This Tech Giant is a Dividend Machine

Timothy is a member of The Motley Fool Blog Network -- entries represent the personal opinion of the blogger and are not formally edited.

Tech stocks are historically not known for being great dividend stocks. Recently, however, some behemoths of tech have begun raising their dividends substantially. One of these companies is Intel (NASDAQ: INTC). Intel has actually been consistently raising its dividend for the last decade, but a stagnant stock price has caused the yield to rise over time.

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INTC data by YCharts

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INTC Dividend Yield data by YCharts

The stock has been largely range-bound since the burst of the dot-com bubble, leading to an ever increasing dividend yield. The yield has nearly doubled since the beginning of 2008, currently just short of 4%. For a company like Intel, this is astounding. Intel dominates the processor market for personal computers, competing with much smaller rival Advanced Micro Devices (NYSE: AMD). In terms of revenue, Intel is a factor of 8.5 bigger than AMD. AMD has faced challenges as of late and pays no dividend.

In the mobile space Intel is well behind rivals using the ARM architecture from ARM Holdings (NASDAQ: ARMH). The ARM architecture is well suited for low-power applications, making it ideal for use in smart phones and tablets. While ARM Holdings simply licenses its architecture, companies like Qualcomm (NASDAQ: QCOM) and Texas Instruments (NASDAQ:TXN) manufacture chips using it. A vast majority of mobile devices use ARM chips today, but Intel has begun to make inroads.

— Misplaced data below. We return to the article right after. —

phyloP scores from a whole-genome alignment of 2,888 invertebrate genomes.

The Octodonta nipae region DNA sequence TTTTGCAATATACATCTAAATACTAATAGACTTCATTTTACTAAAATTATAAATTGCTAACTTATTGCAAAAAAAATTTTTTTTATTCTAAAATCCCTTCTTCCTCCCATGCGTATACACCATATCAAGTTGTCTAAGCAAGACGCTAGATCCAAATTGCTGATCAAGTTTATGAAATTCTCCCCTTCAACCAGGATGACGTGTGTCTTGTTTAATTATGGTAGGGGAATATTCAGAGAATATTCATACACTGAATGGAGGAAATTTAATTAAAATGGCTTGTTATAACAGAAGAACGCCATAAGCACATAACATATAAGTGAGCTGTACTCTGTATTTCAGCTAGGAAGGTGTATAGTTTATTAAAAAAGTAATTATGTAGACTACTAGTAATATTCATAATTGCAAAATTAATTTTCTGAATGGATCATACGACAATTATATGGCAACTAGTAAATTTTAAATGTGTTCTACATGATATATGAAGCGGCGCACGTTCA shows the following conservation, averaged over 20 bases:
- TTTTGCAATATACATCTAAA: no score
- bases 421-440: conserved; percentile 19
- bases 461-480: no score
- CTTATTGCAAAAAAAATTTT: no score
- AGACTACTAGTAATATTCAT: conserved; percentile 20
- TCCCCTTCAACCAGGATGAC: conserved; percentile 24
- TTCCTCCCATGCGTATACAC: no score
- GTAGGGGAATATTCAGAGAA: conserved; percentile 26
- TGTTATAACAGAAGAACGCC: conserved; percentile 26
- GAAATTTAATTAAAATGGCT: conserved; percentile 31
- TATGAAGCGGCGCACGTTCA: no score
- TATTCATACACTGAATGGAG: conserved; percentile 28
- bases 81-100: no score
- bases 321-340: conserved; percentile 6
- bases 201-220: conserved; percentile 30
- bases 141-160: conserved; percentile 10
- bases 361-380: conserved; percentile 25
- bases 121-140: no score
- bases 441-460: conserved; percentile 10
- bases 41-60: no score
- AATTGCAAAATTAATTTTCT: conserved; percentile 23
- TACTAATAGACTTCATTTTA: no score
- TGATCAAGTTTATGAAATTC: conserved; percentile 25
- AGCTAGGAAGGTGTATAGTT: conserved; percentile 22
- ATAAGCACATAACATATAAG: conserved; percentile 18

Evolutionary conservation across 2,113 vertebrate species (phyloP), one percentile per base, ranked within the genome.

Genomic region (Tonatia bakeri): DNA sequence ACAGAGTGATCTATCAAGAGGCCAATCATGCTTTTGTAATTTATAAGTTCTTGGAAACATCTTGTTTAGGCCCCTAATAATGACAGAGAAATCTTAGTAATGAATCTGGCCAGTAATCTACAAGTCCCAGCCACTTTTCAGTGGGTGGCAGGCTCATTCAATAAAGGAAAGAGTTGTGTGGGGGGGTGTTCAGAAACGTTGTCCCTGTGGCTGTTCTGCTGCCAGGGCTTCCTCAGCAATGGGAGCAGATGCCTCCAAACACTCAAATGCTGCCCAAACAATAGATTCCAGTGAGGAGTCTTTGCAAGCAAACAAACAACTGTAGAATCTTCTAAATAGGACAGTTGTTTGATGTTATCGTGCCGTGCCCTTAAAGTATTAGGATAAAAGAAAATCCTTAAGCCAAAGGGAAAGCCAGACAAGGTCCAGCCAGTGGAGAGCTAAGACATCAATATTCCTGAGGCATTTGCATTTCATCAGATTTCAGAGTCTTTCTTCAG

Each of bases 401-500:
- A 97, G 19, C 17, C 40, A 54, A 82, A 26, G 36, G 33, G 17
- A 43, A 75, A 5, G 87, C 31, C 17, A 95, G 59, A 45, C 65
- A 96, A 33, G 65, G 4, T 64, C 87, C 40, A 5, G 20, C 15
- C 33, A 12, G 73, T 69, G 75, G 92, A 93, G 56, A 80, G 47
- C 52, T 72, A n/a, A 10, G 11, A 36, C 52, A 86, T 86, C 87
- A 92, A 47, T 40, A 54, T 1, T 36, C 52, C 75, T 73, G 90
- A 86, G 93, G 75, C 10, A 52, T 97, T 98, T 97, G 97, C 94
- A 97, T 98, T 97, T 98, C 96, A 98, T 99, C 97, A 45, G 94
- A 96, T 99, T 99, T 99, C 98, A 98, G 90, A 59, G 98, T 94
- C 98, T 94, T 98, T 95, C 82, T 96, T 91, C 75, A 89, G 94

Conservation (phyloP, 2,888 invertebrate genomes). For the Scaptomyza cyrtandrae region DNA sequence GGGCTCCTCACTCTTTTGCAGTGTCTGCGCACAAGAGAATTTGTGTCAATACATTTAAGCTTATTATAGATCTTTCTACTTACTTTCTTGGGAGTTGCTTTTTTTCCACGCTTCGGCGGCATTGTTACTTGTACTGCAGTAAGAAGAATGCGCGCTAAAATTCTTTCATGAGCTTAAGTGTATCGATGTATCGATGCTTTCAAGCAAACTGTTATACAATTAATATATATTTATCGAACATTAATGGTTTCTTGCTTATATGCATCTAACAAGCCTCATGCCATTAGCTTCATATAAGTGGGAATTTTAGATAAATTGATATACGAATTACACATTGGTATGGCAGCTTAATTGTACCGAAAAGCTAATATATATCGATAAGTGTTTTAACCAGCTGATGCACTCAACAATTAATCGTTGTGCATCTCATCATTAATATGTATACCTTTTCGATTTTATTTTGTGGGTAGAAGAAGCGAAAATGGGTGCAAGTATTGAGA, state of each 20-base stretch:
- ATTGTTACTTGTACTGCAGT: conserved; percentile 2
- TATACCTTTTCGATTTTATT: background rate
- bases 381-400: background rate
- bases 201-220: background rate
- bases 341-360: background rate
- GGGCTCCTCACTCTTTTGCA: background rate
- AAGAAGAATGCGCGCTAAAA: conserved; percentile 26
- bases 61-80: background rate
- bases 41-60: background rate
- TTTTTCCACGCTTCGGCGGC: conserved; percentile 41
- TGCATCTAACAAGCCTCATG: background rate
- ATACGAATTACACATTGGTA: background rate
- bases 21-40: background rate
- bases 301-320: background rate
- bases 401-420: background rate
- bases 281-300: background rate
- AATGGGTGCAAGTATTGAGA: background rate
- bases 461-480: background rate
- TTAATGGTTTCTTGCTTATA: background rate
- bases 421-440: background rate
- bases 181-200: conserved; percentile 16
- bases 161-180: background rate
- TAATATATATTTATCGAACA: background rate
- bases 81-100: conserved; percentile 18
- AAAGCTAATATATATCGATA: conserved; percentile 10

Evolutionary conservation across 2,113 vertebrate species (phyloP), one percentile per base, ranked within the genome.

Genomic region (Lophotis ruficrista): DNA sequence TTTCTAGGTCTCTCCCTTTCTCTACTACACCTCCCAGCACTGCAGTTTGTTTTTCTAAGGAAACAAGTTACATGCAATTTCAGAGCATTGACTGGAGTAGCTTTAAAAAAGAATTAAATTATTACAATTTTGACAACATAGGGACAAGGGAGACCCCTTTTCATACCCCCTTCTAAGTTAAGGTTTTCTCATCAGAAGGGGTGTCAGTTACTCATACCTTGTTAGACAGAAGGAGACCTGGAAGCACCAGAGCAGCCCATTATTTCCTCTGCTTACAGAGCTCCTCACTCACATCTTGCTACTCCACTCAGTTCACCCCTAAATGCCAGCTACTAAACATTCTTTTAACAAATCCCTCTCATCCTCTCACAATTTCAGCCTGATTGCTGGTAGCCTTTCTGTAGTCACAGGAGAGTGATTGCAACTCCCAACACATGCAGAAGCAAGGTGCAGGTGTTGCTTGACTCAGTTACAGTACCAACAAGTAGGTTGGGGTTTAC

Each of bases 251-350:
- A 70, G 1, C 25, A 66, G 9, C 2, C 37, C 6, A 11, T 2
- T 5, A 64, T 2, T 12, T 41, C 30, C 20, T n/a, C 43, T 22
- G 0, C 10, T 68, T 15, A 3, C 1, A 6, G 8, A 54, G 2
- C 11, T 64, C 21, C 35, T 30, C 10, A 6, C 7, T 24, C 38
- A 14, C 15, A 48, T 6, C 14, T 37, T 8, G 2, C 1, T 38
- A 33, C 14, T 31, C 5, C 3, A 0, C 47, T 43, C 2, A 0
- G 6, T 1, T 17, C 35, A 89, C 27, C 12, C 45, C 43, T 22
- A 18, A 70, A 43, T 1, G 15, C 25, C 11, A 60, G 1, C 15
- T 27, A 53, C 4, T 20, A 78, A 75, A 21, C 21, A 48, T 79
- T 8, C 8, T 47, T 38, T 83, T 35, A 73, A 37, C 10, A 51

Compared to all of these companies, Intel is not only the largest but also offers by far the best dividend.

<table> <tbody> <tr> <td><strong>Company</strong></td> <td><strong>Revenue (Mil)</strong></td> <td><strong>Dividend Yield</strong></td> </tr> <tr> <td><strong>INTC</strong></td> <td>$54,527</td> <td>3.94%</td> </tr> <tr> <td><strong>AMD</strong></td> <td>$6,379</td> <td>0%</td> </tr> <tr> <td><strong>ARMH</strong></td> <td>$849</td> <td>0.50%</td> </tr> <tr> <td><strong>QCOM</strong></td> <td>$18,368</td> <td>1.62%</td> </tr> <tr> <td><strong>TXN</strong></td> <td>$13,342</td> <td>3.04%</td> </tr> </tbody> </table>

Dividend History

In addition to the yield the dividend growth rate is equally important. Here is the 10-year dividend history for Intel.

<table> <tbody> <tr> <td><strong>Year</strong></td> <td><strong>Dividend</strong></td> <td><strong>Growth</strong></td> </tr> <tr> <td><strong>2003</strong></td> <td>$0.08</td> <td>0%</td> </tr> <tr> <td><strong>2004</strong></td> <td>$0.16</td> <td>100%</td> </tr> <tr> <td><strong>2005</strong></td> <td>$0.32</td> <td>100%</td> </tr> <tr> <td><strong>2006</strong></td> <td>$0.40</td> <td>25%</td> </tr> <tr> <td><strong>2007</strong></td> <td>$0.45</td> <td>12.5%</td> </tr> <tr> <td><strong>2008</strong></td> <td>$0.5475</td> <td>21.67%</td> </tr> <tr> <td><strong>2009</strong></td> <td>$0.56</td> <td>2.28%</td> </tr> <tr> <td><strong>2010</strong></td> <td>$0.63</td> <td>12.5%</td> </tr> <tr> <td><strong>2011</strong></td> <td>$0.7824</td> <td>24.19%</td> </tr> <tr> <td><strong>2012</strong></td> <td>$0.87</td> <td>11.2%</td> </tr> </tbody> </table>